It is their theory that the Internet of Things (IoT) will be the first step. This is something that Atkeson agreed with.
“We’re probably going to see all kinds of apps in your phone that connect to sensors on your body,” Atkeson suggested, “and it may be the first Baymax you interact with is a face on your phone. I think it’s gonna be a while before we essentially have a doctor in a box. But that’ll happen.”
Kamel Boulos, an expert in digital health at UHI, explained that any tech they come up with will first be trialled in remote areas of Scotland.
“In this age of IoT, there is no reason why the populations of smaller and rural settlements should be left lagging,” he explained. “Smart technologies can help to reverse the ‘brain drain’ from the countryside and smaller towns by making them more connected and attractive to young professionals, with better services, akin to those found in larger metropolises.
“They can also help people better help each other and can play a major role in reducing the social isolation of older people.”
But let’s not forget about Japan’s RIBA-II. The robot, used to care for the ageing population, can lift a patient up to 80kg in weight off floor-level bedding and into a wheelchair. Joints in the robot’s base and lower back enable RIBA-II to crouch down and lift a patient off a futon at floor level.
Robear, as it is otherwise known as, is capable of gentler movements because it has capacitance-type tactile sensors that feed data to its actuators. This in turn can quickly sense any resistance to exerted force from patients’ bodies.
Another robot that inspired the creators of Big Hero 6 was HAL. Cyberdine, not to be confused with the fictional Skynet intelligence seen in Terminator, designed a product that could assist the human body in moving. The aim is to use the suit for rehabilitation programs.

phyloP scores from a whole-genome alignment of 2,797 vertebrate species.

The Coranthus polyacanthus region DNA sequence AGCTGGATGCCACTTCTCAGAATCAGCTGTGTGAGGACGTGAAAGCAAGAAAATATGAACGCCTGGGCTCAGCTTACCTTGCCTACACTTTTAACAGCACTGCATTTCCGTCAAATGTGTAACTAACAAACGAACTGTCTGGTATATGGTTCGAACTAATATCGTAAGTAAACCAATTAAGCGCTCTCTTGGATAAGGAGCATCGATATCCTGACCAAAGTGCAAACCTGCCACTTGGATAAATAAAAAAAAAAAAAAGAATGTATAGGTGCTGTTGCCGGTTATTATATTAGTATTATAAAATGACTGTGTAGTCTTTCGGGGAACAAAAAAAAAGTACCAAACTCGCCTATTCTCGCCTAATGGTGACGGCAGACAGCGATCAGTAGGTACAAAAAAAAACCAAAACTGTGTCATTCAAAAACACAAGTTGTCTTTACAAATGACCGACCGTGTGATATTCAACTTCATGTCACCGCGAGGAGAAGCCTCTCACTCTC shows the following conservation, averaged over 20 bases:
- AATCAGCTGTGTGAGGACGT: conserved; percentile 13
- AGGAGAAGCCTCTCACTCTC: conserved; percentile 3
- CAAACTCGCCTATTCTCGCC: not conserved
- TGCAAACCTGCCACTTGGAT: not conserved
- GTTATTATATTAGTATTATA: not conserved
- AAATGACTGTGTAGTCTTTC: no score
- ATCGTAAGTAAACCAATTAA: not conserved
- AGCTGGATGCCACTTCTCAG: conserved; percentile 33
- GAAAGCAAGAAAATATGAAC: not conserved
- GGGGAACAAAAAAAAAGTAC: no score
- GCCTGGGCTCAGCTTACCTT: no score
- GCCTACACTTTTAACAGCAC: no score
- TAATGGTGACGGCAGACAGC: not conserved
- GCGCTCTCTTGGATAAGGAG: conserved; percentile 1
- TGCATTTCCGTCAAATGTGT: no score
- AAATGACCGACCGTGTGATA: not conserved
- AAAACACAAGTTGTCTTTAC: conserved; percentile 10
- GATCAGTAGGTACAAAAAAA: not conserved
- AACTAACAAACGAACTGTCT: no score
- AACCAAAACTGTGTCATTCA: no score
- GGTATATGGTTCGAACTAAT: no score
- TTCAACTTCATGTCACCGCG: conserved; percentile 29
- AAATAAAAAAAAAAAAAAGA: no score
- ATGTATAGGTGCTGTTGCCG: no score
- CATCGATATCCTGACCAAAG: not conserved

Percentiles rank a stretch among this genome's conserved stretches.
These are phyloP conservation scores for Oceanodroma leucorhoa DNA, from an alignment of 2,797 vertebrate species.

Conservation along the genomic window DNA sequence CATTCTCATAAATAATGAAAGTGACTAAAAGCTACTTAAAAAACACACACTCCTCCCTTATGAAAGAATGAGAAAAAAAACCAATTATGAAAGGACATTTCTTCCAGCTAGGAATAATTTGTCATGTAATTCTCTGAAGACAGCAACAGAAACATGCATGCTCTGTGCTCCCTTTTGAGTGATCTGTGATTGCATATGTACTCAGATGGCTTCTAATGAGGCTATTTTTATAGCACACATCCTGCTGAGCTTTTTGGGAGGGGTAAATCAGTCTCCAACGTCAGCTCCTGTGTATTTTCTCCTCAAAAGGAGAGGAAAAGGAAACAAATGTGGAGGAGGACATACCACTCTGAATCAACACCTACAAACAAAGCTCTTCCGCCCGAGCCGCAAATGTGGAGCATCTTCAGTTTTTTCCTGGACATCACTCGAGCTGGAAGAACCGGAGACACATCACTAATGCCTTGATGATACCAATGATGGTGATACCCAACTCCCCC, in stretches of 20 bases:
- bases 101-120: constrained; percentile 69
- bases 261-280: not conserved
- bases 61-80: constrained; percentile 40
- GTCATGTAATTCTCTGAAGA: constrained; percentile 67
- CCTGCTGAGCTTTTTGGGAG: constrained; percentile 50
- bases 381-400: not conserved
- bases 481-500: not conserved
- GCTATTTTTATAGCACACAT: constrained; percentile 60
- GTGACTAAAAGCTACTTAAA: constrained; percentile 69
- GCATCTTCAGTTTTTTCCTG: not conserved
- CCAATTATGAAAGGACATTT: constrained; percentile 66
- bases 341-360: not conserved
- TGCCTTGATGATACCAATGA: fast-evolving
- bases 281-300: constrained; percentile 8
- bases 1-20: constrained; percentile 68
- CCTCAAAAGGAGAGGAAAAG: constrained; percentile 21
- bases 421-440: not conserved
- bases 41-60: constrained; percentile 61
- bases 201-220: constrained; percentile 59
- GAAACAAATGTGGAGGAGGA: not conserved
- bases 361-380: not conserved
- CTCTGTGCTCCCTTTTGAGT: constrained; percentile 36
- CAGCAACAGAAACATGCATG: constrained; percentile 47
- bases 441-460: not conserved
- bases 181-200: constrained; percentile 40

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HAL is mainly used by disabled patients in hospitals, but the exoskeleton can be modified so that patients can use it for longer-term rehabilitation. In addition, scientific studies have shown that, in combination with therapeutic games, powered exoskeletons can stimulate cognitive activities and help disabled children walk while playing.
The suit can also be used to support workers with physically demanding jobs such as disaster rescue or construction.
HAL can still be attached and detached at will, so the user doesn’t get stuck with the device.
Cyberdyne began renting the HAL suit out for medical purposes in 2008. By October 2012, over 300 HAL suits were in use by 130 medical facilities and nursing homes across Japan.
Another suit, which looks more like the one Baymax gets squeezed into, is the TALOS.
Made by the US army, Special Operations Command wanted its operators to be protected with what it informally calls an Iron Man suit, named specifically after the comic book hero. Much like Tony Stark’s own version, the suit can monitor the user’s vital signs. It is also bulletproof.
“We’ve lost a lot of guys to gunshot wounds and explosions,” said James Geurts, deputy for acquisition of the US Special Operations Command at MacDill. “If there’s anything I can do to more rapidly field technology, give better protection, better capability, any progress, I think we’ve done well.”
Michael Fieldson, TALOS project manager, said: “Nature did a pretty good job of designing the human body and we’re trying to mimic that. Hollywood did a pretty good job of showing us what Iron Man could do on the screen, and the system may do some of those things – but we’re not planning on flying.”
It certainly does seem that Baymax could become reality pretty soon, especially since after the movie was released, Atkeson announced plans to attempt making one.
Amazingly, Atkeson released a guide on how to build your own Baymax.
And the city of San Fransokyo, gadgets included, will be following closely behind.
In fact, the swarming microbots invented by Hiro Hamada were inspired by a drone swarm video, consisting of “nano quadrotors” developed by the University of Pennsylvania’s GRASP Lab, the filmmakers found on YouTube.